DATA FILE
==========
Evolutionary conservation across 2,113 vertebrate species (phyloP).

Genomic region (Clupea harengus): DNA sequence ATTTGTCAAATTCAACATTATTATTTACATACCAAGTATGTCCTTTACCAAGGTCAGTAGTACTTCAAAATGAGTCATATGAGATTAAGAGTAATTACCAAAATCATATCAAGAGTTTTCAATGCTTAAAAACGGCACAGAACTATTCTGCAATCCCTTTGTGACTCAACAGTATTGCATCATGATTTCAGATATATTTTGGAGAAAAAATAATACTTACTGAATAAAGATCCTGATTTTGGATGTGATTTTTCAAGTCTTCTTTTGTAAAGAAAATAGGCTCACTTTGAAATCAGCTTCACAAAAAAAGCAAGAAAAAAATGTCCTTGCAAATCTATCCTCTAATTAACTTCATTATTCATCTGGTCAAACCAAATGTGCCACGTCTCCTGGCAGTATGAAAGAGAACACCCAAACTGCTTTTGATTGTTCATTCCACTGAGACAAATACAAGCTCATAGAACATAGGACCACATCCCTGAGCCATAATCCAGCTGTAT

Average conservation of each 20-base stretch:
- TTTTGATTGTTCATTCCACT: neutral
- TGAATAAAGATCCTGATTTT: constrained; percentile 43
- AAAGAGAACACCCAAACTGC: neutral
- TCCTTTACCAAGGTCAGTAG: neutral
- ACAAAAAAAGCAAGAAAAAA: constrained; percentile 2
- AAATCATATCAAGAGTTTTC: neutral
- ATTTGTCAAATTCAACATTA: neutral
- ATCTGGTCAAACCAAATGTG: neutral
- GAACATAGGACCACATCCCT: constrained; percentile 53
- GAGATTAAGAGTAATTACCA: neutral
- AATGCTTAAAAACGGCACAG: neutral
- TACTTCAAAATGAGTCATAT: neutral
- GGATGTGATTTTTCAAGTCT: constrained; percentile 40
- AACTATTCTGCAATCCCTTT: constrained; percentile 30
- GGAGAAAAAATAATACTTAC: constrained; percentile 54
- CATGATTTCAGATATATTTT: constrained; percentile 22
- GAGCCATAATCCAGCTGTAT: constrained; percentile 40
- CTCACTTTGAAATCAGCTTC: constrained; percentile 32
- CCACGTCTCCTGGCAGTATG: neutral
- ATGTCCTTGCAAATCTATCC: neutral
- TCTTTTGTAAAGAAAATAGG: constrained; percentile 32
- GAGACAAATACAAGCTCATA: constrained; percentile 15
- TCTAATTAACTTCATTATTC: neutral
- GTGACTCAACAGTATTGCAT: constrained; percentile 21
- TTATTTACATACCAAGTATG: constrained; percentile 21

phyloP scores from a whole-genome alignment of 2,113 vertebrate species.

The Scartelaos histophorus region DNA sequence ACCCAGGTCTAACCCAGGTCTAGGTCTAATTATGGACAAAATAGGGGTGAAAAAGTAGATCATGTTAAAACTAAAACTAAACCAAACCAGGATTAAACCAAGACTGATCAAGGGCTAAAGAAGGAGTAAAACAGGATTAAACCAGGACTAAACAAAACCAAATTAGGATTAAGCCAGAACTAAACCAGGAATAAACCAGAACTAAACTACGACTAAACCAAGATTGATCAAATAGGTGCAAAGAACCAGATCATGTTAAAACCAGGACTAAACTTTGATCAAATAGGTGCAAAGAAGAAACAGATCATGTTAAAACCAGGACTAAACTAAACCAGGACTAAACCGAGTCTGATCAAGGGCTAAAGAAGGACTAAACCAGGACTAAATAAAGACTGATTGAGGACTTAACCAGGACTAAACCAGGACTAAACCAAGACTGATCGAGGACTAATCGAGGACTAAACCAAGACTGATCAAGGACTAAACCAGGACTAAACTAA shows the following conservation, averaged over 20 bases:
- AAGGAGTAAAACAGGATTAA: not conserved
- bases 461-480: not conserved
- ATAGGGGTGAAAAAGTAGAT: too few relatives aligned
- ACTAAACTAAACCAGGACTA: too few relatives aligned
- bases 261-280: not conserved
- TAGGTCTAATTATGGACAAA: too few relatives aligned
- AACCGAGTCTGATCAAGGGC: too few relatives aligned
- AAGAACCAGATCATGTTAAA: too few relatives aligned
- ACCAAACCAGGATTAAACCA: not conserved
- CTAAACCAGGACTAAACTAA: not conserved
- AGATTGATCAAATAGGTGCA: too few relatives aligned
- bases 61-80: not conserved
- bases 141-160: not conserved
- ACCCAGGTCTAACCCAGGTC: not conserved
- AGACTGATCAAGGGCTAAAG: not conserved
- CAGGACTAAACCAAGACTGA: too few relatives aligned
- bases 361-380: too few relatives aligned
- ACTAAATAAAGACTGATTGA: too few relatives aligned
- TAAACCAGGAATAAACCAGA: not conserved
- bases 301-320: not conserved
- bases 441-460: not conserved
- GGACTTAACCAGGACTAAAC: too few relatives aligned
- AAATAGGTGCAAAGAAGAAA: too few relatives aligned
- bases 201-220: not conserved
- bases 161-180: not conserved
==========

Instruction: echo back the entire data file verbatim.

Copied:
Evolutionary conservation across 2,113 vertebrate species (phyloP).

Genomic region (Clupea harengus): DNA sequence ATTTGTCAAATTCAACATTATTATTTACATACCAAGTATGTCCTTTACCAAGGTCAGTAGTACTTCAAAATGAGTCATATGAGATTAAGAGTAATTACCAAAATCATATCAAGAGTTTTCAATGCTTAAAAACGGCACAGAACTATTCTGCAATCCCTTTGTGACTCAACAGTATTGCATCATGATTTCAGATATATTTTGGAGAAAAAATAATACTTACTGAATAAAGATCCTGATTTTGGATGTGATTTTTCAAGTCTTCTTTTGTAAAGAAAATAGGCTCACTTTGAAATCAGCTTCACAAAAAAAGCAAGAAAAAAATGTCCTTGCAAATCTATCCTCTAATTAACTTCATTATTCATCTGGTCAAACCAAATGTGCCACGTCTCCTGGCAGTATGAAAGAGAACACCCAAACTGCTTTTGATTGTTCATTCCACTGAGACAAATACAAGCTCATAGAACATAGGACCACATCCCTGAGCCATAATCCAGCTGTAT

Average conservation of each 20-base stretch:
- TTTTGATTGTTCATTCCACT: neutral
- TGAATAAAGATCCTGATTTT: constrained; percentile 43
- AAAGAGAACACCCAAACTGC: neutral
- TCCTTTACCAAGGTCAGTAG: neutral
- ACAAAAAAAGCAAGAAAAAA: constrained; percentile 2
- AAATCATATCAAGAGTTTTC: neutral
- ATTTGTCAAATTCAACATTA: neutral
- ATCTGGTCAAACCAAATGTG: neutral
- GAACATAGGACCACATCCCT: constrained; percentile 53
- GAGATTAAGAGTAATTACCA: neutral
- AATGCTTAAAAACGGCACAG: neutral
- TACTTCAAAATGAGTCATAT: neutral
- GGATGTGATTTTTCAAGTCT: constrained; percentile 40
- AACTATTCTGCAATCCCTTT: constrained; percentile 30
- GGAGAAAAAATAATACTTAC: constrained; percentile 54
- CATGATTTCAGATATATTTT: constrained; percentile 22
- GAGCCATAATCCAGCTGTAT: constrained; percentile 40
- CTCACTTTGAAATCAGCTTC: constrained; percentile 32
- CCACGTCTCCTGGCAGTATG: neutral
- ATGTCCTTGCAAATCTATCC: neutral
- TCTTTTGTAAAGAAAATAGG: constrained; percentile 32
- GAGACAAATACAAGCTCATA: constrained; percentile 15
- TCTAATTAACTTCATTATTC: neutral
- GTGACTCAACAGTATTGCAT: constrained; percentile 21
- TTATTTACATACCAAGTATG: constrained; percentile 21

phyloP scores from a whole-genome alignment of 2,113 vertebrate species.

The Scartelaos histophorus region DNA sequence ACCCAGGTCTAACCCAGGTCTAGGTCTAATTATGGACAAAATAGGGGTGAAAAAGTAGATCATGTTAAAACTAAAACTAAACCAAACCAGGATTAAACCAAGACTGATCAAGGGCTAAAGAAGGAGTAAAACAGGATTAAACCAGGACTAAACAAAACCAAATTAGGATTAAGCCAGAACTAAACCAGGAATAAACCAGAACTAAACTACGACTAAACCAAGATTGATCAAATAGGTGCAAAGAACCAGATCATGTTAAAACCAGGACTAAACTTTGATCAAATAGGTGCAAAGAAGAAACAGATCATGTTAAAACCAGGACTAAACTAAACCAGGACTAAACCGAGTCTGATCAAGGGCTAAAGAAGGACTAAACCAGGACTAAATAAAGACTGATTGAGGACTTAACCAGGACTAAACCAGGACTAAACCAAGACTGATCGAGGACTAATCGAGGACTAAACCAAGACTGATCAAGGACTAAACCAGGACTAAACTAA shows the following conservation, averaged over 20 bases:
- AAGGAGTAAAACAGGATTAA: not conserved
- bases 461-480: not conserved
- ATAGGGGTGAAAAAGTAGAT: too few relatives aligned
- ACTAAACTAAACCAGGACTA: too few relatives aligned
- bases 261-280: not conserved
- TAGGTCTAATTATGGACAAA: too few relatives aligned
- AACCGAGTCTGATCAAGGGC: too few relatives aligned
- AAGAACCAGATCATGTTAAA: too few relatives aligned
- ACCAAACCAGGATTAAACCA: not conserved
- CTAAACCAGGACTAAACTAA: not conserved
- AGATTGATCAAATAGGTGCA: too few relatives aligned
- bases 61-80: not conserved
- bases 141-160: not conserved
- ACCCAGGTCTAACCCAGGTC: not conserved
- AGACTGATCAAGGGCTAAAG: not conserved
- CAGGACTAAACCAAGACTGA: too few relatives aligned
- bases 361-380: too few relatives aligned
- ACTAAATAAAGACTGATTGA: too few relatives aligned
- TAAACCAGGAATAAACCAGA: not conserved
- bases 301-320: not conserved
- bases 441-460: not conserved
- GGACTTAACCAGGACTAAAC: too few relatives aligned
- AAATAGGTGCAAAGAAGAAA: too few relatives aligned
- bases 201-220: not conserved
- bases 161-180: not conserved